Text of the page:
Sea Grant’s water blogger moving on

Rob EmanuelRob Emanuel, who for the past few years has been actively blogging from Tillamook about water, water quality and community on Oregon’s north coast, is leaving Oregon Sea Grant for a private-sector position in the Portland metro area.

Rob plans to continue blogging, however, at a new address:

Rob plans to continue blogging about issues related to water, watersheds, climate, ecosystems and community, over a broader geographic area – roughly the region that stretches from the foothills of the Cascades to the coast.

Sea Grant will miss him, but we wish him the best in his new adventures.

Annie and Michael: Back to sea

Michael and Annie aboard the Wecoma, 2010Michael Courtney and Annie Thorp, “intrepid volunteers” at OSU’s Hatfield Marine Science Center, are heading back out to sea  to assist on not one, but two research cruises. And they’re reviving their blog,  Buoy Tales, to chronicle their experiences.

The Salem couple launched the blog (with help from Oregon Sea Grant) in 2010  to record their participation in a five-week cruise aboard OSU’s R/V Wecoma, servicing NOAA buoys along the equator that gather and transmit valuable data about ocean conditions. It was their second cruise as research volunteers.

Recently, Michael writes, they were asked on the same day to take part in two more cruises “so of course we said yes.”

They’ll depart Seattle this Friday (Aug. 29) aboard the Thompson, a research vessel operated by the University of Washington’s School of Oceanography. The ship’s mission is to recover an acoustic device sitting on Pioneer Mount, an undersea range off Half Moon Bay, Calif. The recovery cruise is expected to last until Aug. 9.

On Oct. 3, Annie and Michael ship out again on the R/V Wecoma for a cruise expected to last through Oct. 11.

To follow their adventures, visit the blog and  subscribe to its RSS feed or sign up for email notification when new posts are published.


NOAA invites comment on scientific integrity policy

WASHINGTON, D.C. – The National Oceanic and Atmospheric Administration is inviting public comments on its new draft scientific integrity policy.

The policy incorporates the principles of scientific integrity contained in guidance from the White House, and addresses how NOAA ensures quality science in its practices and policies and promotes a culture of transparency, integrity and ethical behavior. The draft document is available on the agency’s Website for public comment through Aug. 15.

“Scientific integrity is at the core of producing and using good science,” said Jane Lubchenco, Ph.D., undersecretary for oceans and atmosphere and NOAA administrator. “By being open and honest about our science, we build understanding and trust. This policy reflects the commitment I made when I first came to NOAA to strengthen science, ensure it is not misused or undermined, and base decisions on good science. This scientific integrity policy is about fostering an environment where science is encouraged, nurtured, respected, rewarded and protected.”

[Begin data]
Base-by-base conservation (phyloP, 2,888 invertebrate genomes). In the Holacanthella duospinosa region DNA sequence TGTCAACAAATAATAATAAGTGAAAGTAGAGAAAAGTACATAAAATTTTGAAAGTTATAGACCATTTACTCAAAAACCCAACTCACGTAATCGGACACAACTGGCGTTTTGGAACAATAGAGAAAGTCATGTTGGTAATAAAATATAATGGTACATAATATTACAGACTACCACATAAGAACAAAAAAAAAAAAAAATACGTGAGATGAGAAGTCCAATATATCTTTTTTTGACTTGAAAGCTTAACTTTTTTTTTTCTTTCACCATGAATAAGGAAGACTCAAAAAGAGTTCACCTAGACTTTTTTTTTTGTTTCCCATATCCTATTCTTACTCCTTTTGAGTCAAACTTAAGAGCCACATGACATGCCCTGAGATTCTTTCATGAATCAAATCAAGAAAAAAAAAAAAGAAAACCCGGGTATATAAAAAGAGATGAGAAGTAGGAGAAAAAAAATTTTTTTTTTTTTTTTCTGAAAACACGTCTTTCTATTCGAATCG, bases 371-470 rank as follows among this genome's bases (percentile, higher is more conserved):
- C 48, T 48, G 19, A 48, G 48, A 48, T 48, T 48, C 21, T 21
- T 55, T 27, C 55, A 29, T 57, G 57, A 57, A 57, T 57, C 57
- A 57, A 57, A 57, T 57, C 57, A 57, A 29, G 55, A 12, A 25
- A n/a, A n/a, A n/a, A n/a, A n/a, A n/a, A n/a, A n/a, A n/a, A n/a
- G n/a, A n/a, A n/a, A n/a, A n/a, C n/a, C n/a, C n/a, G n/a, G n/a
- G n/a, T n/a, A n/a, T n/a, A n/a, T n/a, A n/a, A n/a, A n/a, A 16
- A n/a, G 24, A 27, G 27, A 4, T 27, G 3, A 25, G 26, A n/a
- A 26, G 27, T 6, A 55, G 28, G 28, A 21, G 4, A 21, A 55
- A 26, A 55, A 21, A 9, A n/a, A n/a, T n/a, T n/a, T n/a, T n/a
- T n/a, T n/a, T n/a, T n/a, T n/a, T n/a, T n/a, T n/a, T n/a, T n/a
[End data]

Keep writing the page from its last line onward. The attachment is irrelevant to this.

The policy contains the principles articulated in President Obama’s March 9, 2009, memorandum and further guidance provided by White House Office of Science and Technology Policy Director John Holdren.

The draft policy:

  • Lays out formal guidance with a “Code of Conduct”
  • Creates the conditions for enabling first-rate science and guarding against attempts to undermine, discredit or change it
  • States the key role of science in informing policy
  • Encourages scientists to publish data and findings to advance science, their careers and NOAA’s reputation for reliable science
  • Encourages NOAA scientists to be leaders in the scientific community
  • Provides whistle-blower protection
  • Applies to all NOAA employees and provides applicable policies for contractors and grantees who conduct, supervise, assess and/or interpret scientific information for the use of NOAA, the Department of Commerce and the nation
  • Includes a training component.

NOAA also seeks comments on an accompanying handbook that outlines procedures to respond to allegations of misconduct. Both draft documents can be found at Comments should be sent to

What’s Hiding in Firewood?

Sea Grant invasive species expert Sam Chan talks to Blue Earth Wire about his recent work trying to inform Oregonians about how imported firewood can harbor invasive, tree-killing pests:

What’s Hiding in Firewood?.

Chan has been working with the Oregon Invasive Species Council to pass legislation that will ban the commercial import of untreated firewood into Oregon from other states and countries beginning in 2013. Their study of campground education campaigns showed that when campers learned what might be lurking in their firewood, many changed their buying habits and sought out local firewood sources.

More on this research and education campaign: “Buy it where you burn it,” from the Vancouver Columbian